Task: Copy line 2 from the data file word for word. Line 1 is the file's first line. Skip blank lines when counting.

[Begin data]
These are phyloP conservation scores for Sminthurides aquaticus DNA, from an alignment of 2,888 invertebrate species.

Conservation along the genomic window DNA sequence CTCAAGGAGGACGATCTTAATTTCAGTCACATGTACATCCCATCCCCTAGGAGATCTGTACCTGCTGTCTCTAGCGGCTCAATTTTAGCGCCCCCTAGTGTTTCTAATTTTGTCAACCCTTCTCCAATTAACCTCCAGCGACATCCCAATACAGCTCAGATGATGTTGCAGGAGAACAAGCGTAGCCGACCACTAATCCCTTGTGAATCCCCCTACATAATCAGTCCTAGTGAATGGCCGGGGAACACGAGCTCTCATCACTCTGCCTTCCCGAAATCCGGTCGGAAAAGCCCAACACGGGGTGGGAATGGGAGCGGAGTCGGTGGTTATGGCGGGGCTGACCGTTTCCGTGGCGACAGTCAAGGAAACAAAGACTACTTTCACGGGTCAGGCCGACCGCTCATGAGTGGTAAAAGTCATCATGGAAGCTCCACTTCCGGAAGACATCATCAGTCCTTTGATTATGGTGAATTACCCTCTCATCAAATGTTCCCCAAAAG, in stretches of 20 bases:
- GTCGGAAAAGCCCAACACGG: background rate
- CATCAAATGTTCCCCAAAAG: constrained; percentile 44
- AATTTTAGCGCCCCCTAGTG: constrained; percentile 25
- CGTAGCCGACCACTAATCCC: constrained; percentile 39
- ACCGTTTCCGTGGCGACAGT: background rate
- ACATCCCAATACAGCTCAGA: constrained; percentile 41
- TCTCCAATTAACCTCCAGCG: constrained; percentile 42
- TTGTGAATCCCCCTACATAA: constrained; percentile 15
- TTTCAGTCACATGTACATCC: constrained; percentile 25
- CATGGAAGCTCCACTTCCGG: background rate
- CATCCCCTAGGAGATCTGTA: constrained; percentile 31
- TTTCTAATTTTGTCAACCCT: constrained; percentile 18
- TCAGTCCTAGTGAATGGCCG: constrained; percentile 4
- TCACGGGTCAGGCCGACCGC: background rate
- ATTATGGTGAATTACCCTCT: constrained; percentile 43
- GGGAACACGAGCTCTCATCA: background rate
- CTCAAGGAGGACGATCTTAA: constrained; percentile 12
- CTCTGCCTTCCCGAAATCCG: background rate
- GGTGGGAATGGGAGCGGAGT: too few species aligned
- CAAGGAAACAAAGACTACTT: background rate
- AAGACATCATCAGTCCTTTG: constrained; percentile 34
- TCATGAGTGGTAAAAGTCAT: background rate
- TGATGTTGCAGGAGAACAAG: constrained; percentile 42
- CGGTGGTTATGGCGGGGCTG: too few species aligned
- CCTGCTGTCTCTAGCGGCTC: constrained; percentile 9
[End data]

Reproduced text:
Conservation along the genomic window DNA sequence CTCAAGGAGGACGATCTTAATTTCAGTCACATGTACATCCCATCCCCTAGGAGATCTGTACCTGCTGTCTCTAGCGGCTCAATTTTAGCGCCCCCTAGTGTTTCTAATTTTGTCAACCCTTCTCCAATTAACCTCCAGCGACATCCCAATACAGCTCAGATGATGTTGCAGGAGAACAAGCGTAGCCGACCACTAATCCCTTGTGAATCCCCCTACATAATCAGTCCTAGTGAATGGCCGGGGAACACGAGCTCTCATCACTCTGCCTTCCCGAAATCCGGTCGGAAAAGCCCAACACGGGGTGGGAATGGGAGCGGAGTCGGTGGTTATGGCGGGGCTGACCGTTTCCGTGGCGACAGTCAAGGAAACAAAGACTACTTTCACGGGTCAGGCCGACCGCTCATGAGTGGTAAAAGTCATCATGGAAGCTCCACTTCCGGAAGACATCATCAGTCCTTTGATTATGGTGAATTACCCTCTCATCAAATGTTCCCCAAAAG, in stretches of 20 bases: